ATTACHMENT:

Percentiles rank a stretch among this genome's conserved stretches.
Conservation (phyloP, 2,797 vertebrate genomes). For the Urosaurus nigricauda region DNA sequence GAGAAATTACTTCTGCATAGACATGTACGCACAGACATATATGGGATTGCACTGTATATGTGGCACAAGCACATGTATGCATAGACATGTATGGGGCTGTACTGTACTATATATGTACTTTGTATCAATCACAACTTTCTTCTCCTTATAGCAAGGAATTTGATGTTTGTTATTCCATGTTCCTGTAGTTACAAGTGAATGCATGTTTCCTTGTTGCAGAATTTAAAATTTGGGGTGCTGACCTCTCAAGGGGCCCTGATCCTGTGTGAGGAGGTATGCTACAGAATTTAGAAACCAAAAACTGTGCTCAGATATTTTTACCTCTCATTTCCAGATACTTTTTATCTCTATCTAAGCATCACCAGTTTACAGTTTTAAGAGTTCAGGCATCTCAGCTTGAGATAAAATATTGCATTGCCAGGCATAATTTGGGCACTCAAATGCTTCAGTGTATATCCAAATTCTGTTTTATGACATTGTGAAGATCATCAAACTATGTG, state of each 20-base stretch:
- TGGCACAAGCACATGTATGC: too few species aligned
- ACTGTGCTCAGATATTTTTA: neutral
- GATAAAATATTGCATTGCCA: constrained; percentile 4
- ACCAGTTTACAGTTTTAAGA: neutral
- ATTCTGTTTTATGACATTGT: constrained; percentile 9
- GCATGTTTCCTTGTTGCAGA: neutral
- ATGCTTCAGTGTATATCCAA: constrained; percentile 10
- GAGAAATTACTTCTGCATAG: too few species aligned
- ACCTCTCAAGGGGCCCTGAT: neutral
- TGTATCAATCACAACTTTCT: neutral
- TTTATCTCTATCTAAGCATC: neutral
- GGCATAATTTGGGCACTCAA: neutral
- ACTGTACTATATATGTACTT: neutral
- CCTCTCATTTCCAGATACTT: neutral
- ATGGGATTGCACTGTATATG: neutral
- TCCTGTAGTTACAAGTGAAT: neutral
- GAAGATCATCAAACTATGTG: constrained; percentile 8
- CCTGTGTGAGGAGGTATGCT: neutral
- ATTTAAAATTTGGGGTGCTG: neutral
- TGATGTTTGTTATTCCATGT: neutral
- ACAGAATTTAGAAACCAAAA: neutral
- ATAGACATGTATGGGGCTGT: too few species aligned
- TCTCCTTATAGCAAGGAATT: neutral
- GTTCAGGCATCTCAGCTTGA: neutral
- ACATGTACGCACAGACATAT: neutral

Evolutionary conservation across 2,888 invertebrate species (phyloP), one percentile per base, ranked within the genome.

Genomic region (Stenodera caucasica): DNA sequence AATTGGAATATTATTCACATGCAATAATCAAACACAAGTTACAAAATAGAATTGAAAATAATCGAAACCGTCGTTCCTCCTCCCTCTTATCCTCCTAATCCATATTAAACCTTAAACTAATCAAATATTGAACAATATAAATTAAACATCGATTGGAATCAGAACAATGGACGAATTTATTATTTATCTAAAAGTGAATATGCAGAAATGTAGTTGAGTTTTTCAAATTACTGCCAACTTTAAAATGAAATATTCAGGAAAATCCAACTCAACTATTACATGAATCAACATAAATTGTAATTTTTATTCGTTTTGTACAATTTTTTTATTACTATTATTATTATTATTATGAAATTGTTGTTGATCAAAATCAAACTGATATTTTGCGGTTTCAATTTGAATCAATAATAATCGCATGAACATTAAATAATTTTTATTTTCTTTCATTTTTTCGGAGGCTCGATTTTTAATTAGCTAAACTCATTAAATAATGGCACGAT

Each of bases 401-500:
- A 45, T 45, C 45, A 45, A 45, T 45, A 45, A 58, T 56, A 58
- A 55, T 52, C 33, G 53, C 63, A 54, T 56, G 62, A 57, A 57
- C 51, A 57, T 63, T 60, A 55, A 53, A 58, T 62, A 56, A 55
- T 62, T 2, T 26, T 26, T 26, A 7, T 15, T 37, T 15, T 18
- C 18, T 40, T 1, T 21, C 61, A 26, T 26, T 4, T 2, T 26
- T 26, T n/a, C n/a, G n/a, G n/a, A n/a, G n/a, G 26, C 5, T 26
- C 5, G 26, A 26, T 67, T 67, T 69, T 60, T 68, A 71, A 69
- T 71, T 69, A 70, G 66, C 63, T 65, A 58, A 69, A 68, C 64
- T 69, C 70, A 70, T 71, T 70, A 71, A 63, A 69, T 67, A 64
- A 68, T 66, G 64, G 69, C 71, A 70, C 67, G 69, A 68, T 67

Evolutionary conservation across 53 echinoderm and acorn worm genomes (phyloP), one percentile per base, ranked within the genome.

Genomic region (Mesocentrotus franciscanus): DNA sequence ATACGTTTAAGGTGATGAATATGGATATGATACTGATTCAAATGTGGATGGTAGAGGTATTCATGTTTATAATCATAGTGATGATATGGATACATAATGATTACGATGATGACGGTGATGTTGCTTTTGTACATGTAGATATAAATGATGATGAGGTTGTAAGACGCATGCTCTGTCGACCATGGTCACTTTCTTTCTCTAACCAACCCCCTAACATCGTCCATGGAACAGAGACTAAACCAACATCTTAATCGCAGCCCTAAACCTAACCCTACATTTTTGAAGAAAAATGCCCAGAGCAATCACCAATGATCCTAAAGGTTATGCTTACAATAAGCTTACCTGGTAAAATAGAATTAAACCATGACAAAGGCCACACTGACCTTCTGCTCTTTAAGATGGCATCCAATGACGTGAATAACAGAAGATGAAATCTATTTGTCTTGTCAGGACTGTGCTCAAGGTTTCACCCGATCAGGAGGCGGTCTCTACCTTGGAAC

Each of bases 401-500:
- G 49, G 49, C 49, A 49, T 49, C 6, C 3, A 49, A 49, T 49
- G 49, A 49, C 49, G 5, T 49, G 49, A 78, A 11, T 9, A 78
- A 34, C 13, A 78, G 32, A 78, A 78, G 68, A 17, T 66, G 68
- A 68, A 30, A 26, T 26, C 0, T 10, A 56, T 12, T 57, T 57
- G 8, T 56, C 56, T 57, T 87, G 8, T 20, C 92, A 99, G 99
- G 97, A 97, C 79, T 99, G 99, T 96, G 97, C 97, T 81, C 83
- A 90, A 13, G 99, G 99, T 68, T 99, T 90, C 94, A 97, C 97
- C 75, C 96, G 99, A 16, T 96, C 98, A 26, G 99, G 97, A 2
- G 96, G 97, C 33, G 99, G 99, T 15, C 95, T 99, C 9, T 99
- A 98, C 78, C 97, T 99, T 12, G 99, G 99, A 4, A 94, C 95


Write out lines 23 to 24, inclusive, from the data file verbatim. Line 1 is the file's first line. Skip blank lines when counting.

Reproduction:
- ACAGAATTTAGAAACCAAAA: neutral
- ATAGACATGTATGGGGCTGT: too few species aligned